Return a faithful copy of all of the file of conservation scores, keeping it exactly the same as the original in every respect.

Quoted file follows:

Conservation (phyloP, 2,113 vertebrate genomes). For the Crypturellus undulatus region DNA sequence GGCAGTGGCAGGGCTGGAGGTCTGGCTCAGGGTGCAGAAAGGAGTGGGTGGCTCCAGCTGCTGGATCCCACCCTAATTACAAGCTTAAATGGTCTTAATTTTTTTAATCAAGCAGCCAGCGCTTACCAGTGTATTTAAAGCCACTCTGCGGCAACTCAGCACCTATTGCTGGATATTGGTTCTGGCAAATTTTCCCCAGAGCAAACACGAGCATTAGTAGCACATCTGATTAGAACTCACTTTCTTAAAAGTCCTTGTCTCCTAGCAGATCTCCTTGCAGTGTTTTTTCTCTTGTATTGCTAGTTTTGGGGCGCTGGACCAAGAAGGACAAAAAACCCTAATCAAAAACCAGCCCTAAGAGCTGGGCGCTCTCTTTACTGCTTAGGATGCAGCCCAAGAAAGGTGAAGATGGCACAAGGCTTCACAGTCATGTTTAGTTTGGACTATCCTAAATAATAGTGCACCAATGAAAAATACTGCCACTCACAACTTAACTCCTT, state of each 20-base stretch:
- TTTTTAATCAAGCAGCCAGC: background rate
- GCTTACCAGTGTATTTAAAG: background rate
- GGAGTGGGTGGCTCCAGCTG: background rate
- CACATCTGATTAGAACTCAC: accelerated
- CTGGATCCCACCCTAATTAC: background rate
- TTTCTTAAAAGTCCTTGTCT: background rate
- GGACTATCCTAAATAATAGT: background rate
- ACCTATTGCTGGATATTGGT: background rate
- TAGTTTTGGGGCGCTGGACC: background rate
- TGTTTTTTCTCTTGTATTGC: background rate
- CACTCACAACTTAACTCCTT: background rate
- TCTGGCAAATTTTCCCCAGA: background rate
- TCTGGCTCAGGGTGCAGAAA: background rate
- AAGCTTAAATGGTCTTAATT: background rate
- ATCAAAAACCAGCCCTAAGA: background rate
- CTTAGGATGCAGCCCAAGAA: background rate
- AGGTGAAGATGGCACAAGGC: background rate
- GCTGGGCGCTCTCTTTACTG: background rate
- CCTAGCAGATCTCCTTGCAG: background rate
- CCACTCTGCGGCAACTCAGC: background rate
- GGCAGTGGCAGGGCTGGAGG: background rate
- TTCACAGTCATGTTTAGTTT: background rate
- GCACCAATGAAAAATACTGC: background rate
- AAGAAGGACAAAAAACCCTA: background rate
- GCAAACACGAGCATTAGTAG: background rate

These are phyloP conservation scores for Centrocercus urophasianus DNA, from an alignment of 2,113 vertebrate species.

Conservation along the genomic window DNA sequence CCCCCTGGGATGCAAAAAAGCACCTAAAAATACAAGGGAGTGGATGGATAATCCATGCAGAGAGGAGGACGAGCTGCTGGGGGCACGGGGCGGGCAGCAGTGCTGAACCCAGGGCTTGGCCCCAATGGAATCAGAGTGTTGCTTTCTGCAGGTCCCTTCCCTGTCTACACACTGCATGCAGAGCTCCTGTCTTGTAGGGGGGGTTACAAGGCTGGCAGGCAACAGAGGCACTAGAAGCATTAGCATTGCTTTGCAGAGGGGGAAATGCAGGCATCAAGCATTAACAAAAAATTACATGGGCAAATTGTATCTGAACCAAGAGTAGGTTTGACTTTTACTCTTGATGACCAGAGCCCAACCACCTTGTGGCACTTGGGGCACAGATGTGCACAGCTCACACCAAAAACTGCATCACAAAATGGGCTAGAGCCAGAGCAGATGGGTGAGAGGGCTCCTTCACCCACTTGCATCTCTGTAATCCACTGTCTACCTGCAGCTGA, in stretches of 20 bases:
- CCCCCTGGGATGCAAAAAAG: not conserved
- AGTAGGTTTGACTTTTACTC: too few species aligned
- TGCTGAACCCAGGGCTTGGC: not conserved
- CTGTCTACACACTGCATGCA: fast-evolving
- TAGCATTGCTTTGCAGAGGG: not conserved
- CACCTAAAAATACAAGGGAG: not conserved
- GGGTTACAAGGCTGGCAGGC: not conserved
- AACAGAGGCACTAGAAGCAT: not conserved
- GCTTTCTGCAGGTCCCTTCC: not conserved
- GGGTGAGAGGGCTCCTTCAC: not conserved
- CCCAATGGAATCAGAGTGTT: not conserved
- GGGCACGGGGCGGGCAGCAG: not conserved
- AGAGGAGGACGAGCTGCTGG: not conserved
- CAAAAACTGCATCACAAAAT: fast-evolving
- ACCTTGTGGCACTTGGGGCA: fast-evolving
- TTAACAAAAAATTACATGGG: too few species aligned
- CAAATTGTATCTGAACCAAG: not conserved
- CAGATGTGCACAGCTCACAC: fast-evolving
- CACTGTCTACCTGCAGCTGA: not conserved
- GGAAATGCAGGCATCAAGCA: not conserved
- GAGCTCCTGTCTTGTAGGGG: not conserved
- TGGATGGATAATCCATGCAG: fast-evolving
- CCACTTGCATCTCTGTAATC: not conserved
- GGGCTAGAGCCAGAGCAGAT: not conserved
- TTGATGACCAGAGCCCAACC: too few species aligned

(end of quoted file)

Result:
Conservation (phyloP, 2,113 vertebrate genomes). For the Crypturellus undulatus region DNA sequence GGCAGTGGCAGGGCTGGAGGTCTGGCTCAGGGTGCAGAAAGGAGTGGGTGGCTCCAGCTGCTGGATCCCACCCTAATTACAAGCTTAAATGGTCTTAATTTTTTTAATCAAGCAGCCAGCGCTTACCAGTGTATTTAAAGCCACTCTGCGGCAACTCAGCACCTATTGCTGGATATTGGTTCTGGCAAATTTTCCCCAGAGCAAACACGAGCATTAGTAGCACATCTGATTAGAACTCACTTTCTTAAAAGTCCTTGTCTCCTAGCAGATCTCCTTGCAGTGTTTTTTCTCTTGTATTGCTAGTTTTGGGGCGCTGGACCAAGAAGGACAAAAAACCCTAATCAAAAACCAGCCCTAAGAGCTGGGCGCTCTCTTTACTGCTTAGGATGCAGCCCAAGAAAGGTGAAGATGGCACAAGGCTTCACAGTCATGTTTAGTTTGGACTATCCTAAATAATAGTGCACCAATGAAAAATACTGCCACTCACAACTTAACTCCTT, state of each 20-base stretch:
- TTTTTAATCAAGCAGCCAGC: background rate
- GCTTACCAGTGTATTTAAAG: background rate
- GGAGTGGGTGGCTCCAGCTG: background rate
- CACATCTGATTAGAACTCAC: accelerated
- CTGGATCCCACCCTAATTAC: background rate
- TTTCTTAAAAGTCCTTGTCT: background rate
- GGACTATCCTAAATAATAGT: background rate
- ACCTATTGCTGGATATTGGT: background rate
- TAGTTTTGGGGCGCTGGACC: background rate
- TGTTTTTTCTCTTGTATTGC: background rate
- CACTCACAACTTAACTCCTT: background rate
- TCTGGCAAATTTTCCCCAGA: background rate
- TCTGGCTCAGGGTGCAGAAA: background rate
- AAGCTTAAATGGTCTTAATT: background rate
- ATCAAAAACCAGCCCTAAGA: background rate
- CTTAGGATGCAGCCCAAGAA: background rate
- AGGTGAAGATGGCACAAGGC: background rate
- GCTGGGCGCTCTCTTTACTG: background rate
- CCTAGCAGATCTCCTTGCAG: background rate
- CCACTCTGCGGCAACTCAGC: background rate
- GGCAGTGGCAGGGCTGGAGG: background rate
- TTCACAGTCATGTTTAGTTT: background rate
- GCACCAATGAAAAATACTGC: background rate
- AAGAAGGACAAAAAACCCTA: background rate
- GCAAACACGAGCATTAGTAG: background rate

These are phyloP conservation scores for Centrocercus urophasianus DNA, from an alignment of 2,113 vertebrate species.

Conservation along the genomic window DNA sequence CCCCCTGGGATGCAAAAAAGCACCTAAAAATACAAGGGAGTGGATGGATAATCCATGCAGAGAGGAGGACGAGCTGCTGGGGGCACGGGGCGGGCAGCAGTGCTGAACCCAGGGCTTGGCCCCAATGGAATCAGAGTGTTGCTTTCTGCAGGTCCCTTCCCTGTCTACACACTGCATGCAGAGCTCCTGTCTTGTAGGGGGGGTTACAAGGCTGGCAGGCAACAGAGGCACTAGAAGCATTAGCATTGCTTTGCAGAGGGGGAAATGCAGGCATCAAGCATTAACAAAAAATTACATGGGCAAATTGTATCTGAACCAAGAGTAGGTTTGACTTTTACTCTTGATGACCAGAGCCCAACCACCTTGTGGCACTTGGGGCACAGATGTGCACAGCTCACACCAAAAACTGCATCACAAAATGGGCTAGAGCCAGAGCAGATGGGTGAGAGGGCTCCTTCACCCACTTGCATCTCTGTAATCCACTGTCTACCTGCAGCTGA, in stretches of 20 bases:
- CCCCCTGGGATGCAAAAAAG: not conserved
- AGTAGGTTTGACTTTTACTC: too few species aligned
- TGCTGAACCCAGGGCTTGGC: not conserved
- CTGTCTACACACTGCATGCA: fast-evolving
- TAGCATTGCTTTGCAGAGGG: not conserved
- CACCTAAAAATACAAGGGAG: not conserved
- GGGTTACAAGGCTGGCAGGC: not conserved
- AACAGAGGCACTAGAAGCAT: not conserved
- GCTTTCTGCAGGTCCCTTCC: not conserved
- GGGTGAGAGGGCTCCTTCAC: not conserved
- CCCAATGGAATCAGAGTGTT: not conserved
- GGGCACGGGGCGGGCAGCAG: not conserved
- AGAGGAGGACGAGCTGCTGG: not conserved
- CAAAAACTGCATCACAAAAT: fast-evolving
- ACCTTGTGGCACTTGGGGCA: fast-evolving
- TTAACAAAAAATTACATGGG: too few species aligned
- CAAATTGTATCTGAACCAAG: not conserved
- CAGATGTGCACAGCTCACAC: fast-evolving
- CACTGTCTACCTGCAGCTGA: not conserved
- GGAAATGCAGGCATCAAGCA: not conserved
- GAGCTCCTGTCTTGTAGGGG: not conserved
- TGGATGGATAATCCATGCAG: fast-evolving
- CCACTTGCATCTCTGTAATC: not conserved
- GGGCTAGAGCCAGAGCAGAT: not conserved
- TTGATGACCAGAGCCCAACC: too few species aligned